Supreme Court vs congressional power

Supreme Court vs congressional power

Structure and Membership

  • The Supreme Court is the highest court in the US judicial system composed of nine justices, while Congress is a legislative body consists of two houses - The Senate (100 senators) and House of Representatives (435 members).
  • Members of the Supreme Court are appointed for life by the President and confirmed by the Senate, while members of Congress are elected by the people, with Representatives serving two year terms and Senators serving six year terms.

Powers and Roles

  • The Supreme Court’s main role is to interpret the constitution, deciding on the constitutionality of laws passed by Congress and state legislatures, a power granted by precedent in the court case Marbury v. Madison.
  • Congress on the other hand, has the power to draft and pass legislation, control the federal budget, and declare war. It also shares some powers with the President such as treaty ratification and approval of presidential appointments.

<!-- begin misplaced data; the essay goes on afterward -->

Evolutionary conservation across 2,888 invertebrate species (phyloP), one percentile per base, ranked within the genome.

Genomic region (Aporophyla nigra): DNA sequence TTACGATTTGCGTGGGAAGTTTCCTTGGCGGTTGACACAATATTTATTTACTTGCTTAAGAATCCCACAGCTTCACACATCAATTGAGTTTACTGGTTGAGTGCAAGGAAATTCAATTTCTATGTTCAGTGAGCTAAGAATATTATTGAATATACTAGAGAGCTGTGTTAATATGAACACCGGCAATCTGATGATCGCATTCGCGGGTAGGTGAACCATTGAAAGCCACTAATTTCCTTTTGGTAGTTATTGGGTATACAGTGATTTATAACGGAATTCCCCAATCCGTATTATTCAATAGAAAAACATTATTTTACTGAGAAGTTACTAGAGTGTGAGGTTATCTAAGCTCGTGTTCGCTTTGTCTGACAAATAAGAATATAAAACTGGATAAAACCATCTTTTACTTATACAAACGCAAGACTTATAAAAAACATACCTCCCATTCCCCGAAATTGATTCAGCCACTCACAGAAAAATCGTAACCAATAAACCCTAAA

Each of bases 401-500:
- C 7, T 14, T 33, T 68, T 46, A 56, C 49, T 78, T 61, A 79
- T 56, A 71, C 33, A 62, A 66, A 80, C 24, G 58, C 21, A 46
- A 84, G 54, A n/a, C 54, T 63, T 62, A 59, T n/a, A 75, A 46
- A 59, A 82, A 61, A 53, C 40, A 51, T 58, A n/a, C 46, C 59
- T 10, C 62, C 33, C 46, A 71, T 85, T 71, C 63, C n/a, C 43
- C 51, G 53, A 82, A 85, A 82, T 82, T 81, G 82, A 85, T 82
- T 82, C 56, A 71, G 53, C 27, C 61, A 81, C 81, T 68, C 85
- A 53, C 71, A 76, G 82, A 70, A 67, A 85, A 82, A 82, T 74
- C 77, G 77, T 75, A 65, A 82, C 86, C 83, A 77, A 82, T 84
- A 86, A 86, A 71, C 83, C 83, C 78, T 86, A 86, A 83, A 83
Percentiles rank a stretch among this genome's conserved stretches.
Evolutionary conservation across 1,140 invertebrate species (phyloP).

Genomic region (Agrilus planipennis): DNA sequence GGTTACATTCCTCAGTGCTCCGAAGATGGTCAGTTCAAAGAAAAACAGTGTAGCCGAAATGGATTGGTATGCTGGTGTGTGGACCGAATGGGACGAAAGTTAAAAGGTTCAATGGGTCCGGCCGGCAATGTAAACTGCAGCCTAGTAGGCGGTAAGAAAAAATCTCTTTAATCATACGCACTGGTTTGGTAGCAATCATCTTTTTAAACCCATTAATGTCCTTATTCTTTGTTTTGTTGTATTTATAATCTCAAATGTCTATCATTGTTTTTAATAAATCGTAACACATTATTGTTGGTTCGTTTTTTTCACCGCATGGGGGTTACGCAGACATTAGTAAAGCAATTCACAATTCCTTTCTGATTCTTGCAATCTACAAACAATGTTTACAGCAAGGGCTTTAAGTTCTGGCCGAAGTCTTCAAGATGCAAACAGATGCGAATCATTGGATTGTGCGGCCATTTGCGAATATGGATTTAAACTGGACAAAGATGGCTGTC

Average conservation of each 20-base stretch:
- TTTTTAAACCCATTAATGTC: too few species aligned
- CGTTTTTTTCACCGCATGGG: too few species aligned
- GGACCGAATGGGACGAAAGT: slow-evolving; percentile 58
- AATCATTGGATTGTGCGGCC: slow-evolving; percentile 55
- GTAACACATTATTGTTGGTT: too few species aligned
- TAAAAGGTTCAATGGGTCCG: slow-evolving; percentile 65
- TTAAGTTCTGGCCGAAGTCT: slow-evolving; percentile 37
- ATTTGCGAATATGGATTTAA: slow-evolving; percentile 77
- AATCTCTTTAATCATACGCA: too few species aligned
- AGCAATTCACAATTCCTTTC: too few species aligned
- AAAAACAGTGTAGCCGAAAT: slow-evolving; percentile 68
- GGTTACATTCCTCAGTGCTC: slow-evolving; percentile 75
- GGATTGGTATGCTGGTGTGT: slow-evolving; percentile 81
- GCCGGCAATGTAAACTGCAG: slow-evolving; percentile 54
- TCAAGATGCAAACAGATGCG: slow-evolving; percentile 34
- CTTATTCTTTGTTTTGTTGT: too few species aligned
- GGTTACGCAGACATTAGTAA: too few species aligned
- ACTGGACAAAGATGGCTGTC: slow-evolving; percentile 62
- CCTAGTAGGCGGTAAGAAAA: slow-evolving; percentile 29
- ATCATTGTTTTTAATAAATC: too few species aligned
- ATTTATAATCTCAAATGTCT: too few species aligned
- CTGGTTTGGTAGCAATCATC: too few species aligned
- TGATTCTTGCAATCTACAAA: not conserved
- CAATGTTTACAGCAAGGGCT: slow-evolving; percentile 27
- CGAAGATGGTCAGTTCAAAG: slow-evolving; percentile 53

• While the Supreme Court can declare laws unconstitutional, it cannot initiate laws. Conversely, Congress can initiate and pass laws, but it cannot declare them unconstitutional.

Checks and Balances

  • The Supreme Court has the power to limit Congressional power by declaring their laws unconstitutional in a process known as judicial review. This ensures the laws and actions of Congress adhere to the principles of the Constitution.
  • Congress can check the power of the Supreme Court through the amendment process by passing a constitutional amendment to negate a court ruling, a power which requires two-thirds majority in both houses and ratification by three-fourths of states.
  • Additionally, Congress can impeach and remove justices from the Supreme Court, a process which has been attempted but never successfully performed against a Supreme Court justice.
  • The Senate has the power to reject the Presidential appointments to the Supreme Court, allowing Congress a certain level of control over the Court’s membership.

Influence and Impact

  • The Supreme Court’s power of judicial review allows it to make decisions with broad-ranging impacts on social, political, and legal issues in the US, shaping the interpretation of law.
  • Congress has legislative power which allows it to have a major role in defining public policy, shaping the nation’s laws, and having a far-reaching impact on people’s daily lives. Their decisions can also be challenged and possibly overturned by the Supreme Court.